Private Referrals & Shared Care

Shared care arrangements

Shared care arrangements are where the prescribing of specialist medication is taken on by GPs for the convenience of patients. The NHS states in its guidelines on shared care between hospitals and GPs that the legal responsibility for prescribing lies with the doctor who signs the prescription. Therefore, a shared arrangement is not just a letter from a hospital issuing guidance or advice on prescribing but one that has been previously agreed in full by both parties.

What do I need to do?

For patients making use of health insurance e.g. Bupa / AVIVA

Your GP will write a referral letter if they feel this is appropriate and it will be available to collect from reception (a charge will be applicable in most cases) this will include any relevant medical details about you.

Please note that if an insurance company wishes for a specific form to be completed you may be charged for this additional work.

For patients who do not have a health insurance policy

If you do not have health insurance and wish to book directly with a private clinic, you do not require a letter and can arrange the appointment as you wish. You should contact the Consultant’s team or your Private Health Care Provider or Insurer to organise an appointment. Should you have any questions regarding your appointment you should contact them directly.

Seeing the Consultant

What happens if I need a test or procedure?

If the Consultant thinks that you need any tests – including blood tests – or a surgical procedure, then the Consultant is responsible for:

  • Arranging tests and any medications that might be needed prior to the test, as well as explaining how and when you will receive a date for the test, and what to do if the date is not suitable for you. Please note: the cost of these are your responsibility to fund yourself.
  • Giving you your results and explaining what they mean. This may be via letter or a further face to face appointment. Please do not contact the practice to discuss the results of tests organised by other doctors. It is the Consultant’s responsibility to discuss this with you, and the practice may not have access to the results, or be in a position to interpret them.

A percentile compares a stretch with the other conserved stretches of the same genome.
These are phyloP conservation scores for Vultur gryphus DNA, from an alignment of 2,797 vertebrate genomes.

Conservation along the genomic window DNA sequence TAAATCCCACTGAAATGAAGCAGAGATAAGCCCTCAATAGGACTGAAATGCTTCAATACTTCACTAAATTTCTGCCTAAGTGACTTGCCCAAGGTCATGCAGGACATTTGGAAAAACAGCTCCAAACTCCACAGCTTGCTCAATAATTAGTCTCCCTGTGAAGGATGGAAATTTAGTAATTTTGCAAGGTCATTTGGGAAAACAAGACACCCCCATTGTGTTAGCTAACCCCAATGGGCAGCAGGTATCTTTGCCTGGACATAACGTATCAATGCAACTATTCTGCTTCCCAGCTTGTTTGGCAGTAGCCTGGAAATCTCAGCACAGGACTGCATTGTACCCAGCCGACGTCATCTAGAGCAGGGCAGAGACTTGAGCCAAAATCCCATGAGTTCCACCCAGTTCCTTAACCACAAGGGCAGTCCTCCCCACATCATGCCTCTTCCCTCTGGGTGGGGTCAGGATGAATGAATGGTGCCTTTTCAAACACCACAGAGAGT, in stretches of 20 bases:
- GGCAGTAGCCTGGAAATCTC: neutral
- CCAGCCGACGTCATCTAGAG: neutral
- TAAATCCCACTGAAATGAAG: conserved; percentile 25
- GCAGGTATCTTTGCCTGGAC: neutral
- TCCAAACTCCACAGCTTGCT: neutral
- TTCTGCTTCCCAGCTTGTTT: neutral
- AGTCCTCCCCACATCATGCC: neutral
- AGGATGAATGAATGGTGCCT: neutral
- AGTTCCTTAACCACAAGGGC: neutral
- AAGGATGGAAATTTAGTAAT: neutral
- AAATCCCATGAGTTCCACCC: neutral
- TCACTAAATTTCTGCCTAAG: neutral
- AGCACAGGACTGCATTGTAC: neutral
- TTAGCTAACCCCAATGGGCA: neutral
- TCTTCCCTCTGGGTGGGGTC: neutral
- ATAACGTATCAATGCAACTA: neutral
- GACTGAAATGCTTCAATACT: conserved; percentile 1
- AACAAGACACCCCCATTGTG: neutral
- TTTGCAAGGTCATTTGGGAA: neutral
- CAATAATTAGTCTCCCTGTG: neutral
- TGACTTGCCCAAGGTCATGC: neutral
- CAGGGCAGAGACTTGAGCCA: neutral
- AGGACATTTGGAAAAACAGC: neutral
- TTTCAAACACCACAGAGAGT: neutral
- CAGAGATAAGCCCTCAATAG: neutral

What happens if I need new medicines?

The Consultant might suggest prescribing new medicines for you or might want to make changes to the medicines that you are already taking. They will be responsible for giving you the first prescription of any new medicine that you need to start taking straight away, also they may need to continue prescribing until the condition is stabilised. Please note if you take a private prescription to any NHS Pharmacy you will have to pay the actual cost of the medication rather than the current NHS standard prescription charge, which may be more or less dependent on the medication prescribed.

In some cases depending if there is an NHS shared care agreement in place, your GP may be able to continue to prescribe these medications on an NHS prescription.

This will need to be considered by the practice and is at the discretion of the GPs. DO NOT assume we will prescribe this for you.

Private consultants may suggest medications to patients which wouldn’t normally be prescribed by NHS GPs. If this is the case, you will need to continue to receive them from the Consultant. Please contact them directly to organise this.

What happens if I need to transfer my care back to the NHS?

If after seeing the Consultant privately you want to be back under NHS care, and national regulations allow for you to transfer back. This transfer ideally needs to be done by the private Consultant who is overseeing your care but if this is not possible please request that your consultant writes directly to the practice to request this.

Due to NHS waiting times, you may have to continue paying under the private care whiles waiting for you to be accepted under NHS care.